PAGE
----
The beginning of the year is a natural time of transition. Now that the frenzy of the holiday season has passed, it’s a time of re-focusing and getting back down to business. Whether or not you’ve made (or already broken) New Year’s resolutions, this is a good time to re-assess your goals for your business or career and perhaps set new ones. Did you meet your goals for last year? Did your business grow? If not, why? What do you want to accomplish this year? How about in the first 90 days of 2013?
If you’re part of a small company -- like more than 80 percent of businesses in the North Bay -- and you don’t have a formal performance review process in place, setting goals is an essential step for translating your business plan into a road map. Good leaders must be able to communicate where they want to go and inspire others to join them in making it happen. But goal setting accomplishes more than direction. It opens the lines of communication about expectations, yours and others’. Unexpressed expectations inevitably cause problems within organizations of all sizes. The funny thing about expectations is that often we don’t realize we have them until they’re not being met. Or, as someone once put it to me, the definition of expectations is “pre-meditated resentments.”
People working in smaller companies and organizations tend to wear a lot of hats because there are simply fewer bodies to do everything that needs to get done. It can be very easy to get lost in the minutiae of pressing tasks. How do you know whether your work is meeting your boss’s expectations and contributing to the company’s success? Creating and communicating shorter term, 90-day or 180-day goals helps continually define everyone’s responsibilities clearly and keep everyone’s expectations aligned.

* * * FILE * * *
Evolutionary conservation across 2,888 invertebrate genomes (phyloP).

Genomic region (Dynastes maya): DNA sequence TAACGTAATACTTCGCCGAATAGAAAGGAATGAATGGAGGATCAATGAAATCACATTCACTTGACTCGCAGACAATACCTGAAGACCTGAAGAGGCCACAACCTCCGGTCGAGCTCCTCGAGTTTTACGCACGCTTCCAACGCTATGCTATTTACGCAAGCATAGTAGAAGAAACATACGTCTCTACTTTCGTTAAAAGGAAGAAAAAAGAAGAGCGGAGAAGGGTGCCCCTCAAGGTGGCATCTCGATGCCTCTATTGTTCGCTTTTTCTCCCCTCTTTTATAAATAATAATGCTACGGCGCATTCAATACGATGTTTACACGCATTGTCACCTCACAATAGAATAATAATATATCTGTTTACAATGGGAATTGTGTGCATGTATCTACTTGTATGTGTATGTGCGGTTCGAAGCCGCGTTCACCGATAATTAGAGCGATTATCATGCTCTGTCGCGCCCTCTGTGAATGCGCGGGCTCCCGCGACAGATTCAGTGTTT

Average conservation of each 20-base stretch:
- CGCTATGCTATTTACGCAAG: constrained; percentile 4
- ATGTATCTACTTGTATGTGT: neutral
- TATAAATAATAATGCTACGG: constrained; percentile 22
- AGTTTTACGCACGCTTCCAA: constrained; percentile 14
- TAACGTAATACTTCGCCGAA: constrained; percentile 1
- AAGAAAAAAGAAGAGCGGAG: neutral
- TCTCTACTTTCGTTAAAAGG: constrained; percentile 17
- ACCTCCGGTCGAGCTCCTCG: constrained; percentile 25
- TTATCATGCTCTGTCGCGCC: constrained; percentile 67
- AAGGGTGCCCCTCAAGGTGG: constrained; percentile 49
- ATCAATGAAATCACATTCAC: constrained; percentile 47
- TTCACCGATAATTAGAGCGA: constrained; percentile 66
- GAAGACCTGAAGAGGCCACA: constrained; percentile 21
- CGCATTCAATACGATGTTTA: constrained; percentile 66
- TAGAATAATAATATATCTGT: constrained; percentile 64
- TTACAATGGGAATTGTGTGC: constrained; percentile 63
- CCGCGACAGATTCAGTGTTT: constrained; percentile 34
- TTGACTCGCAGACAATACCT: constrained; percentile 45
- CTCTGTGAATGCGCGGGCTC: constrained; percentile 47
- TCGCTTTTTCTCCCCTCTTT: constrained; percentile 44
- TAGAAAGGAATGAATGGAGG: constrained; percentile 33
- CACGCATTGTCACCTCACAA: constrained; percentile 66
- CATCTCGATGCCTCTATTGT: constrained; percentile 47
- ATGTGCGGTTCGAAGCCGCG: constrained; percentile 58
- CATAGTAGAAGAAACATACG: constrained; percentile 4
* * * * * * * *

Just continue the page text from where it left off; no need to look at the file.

If you are the owner or boss, goal setting leads quite naturally to re-assessing the team you have in place, as it should. I advise my clients to reassess their teams annually. Actually, I recommend doing a workforce audit at least once, which is a much more comprehensive undertaking, and developing a workforce plan. Once you have that plan in place, you can reassess your team annually and make adjustments for business shifts and new goals. The purpose of all is this is to ensure that you continue to have the right team in place to achieve your business goals. This requires taking stock periodically to identify potential gaps or redundancies, similar to taking inventory annually.
Talking about this objectively makes it all sound so simple and straightforward but of course this isn’t merely “inventory.” We’re talking about people’s careers and livelihoods -- people you know and work alongside every day. In reality, it’s pretty difficult to be objective. For this reason, it may be more effective to bring in a third-party service, someone external who specializes in organizational development and workforce planning to help you remove your blinders and identify the changes needed. This is true for companies of all sizes, even companies large enough to have human resources staff, and simply more of a practical necessity for smaller companies. Either way, you have to be willing to make the investment in your business.
You also have to be willing to accept discomfort. Making changes is one of the hardest things to do. Most of us have an aversion to change because it’s not safe and comfortable, as we tend to prefer. Change is painful. Change also involves a fair amount fear.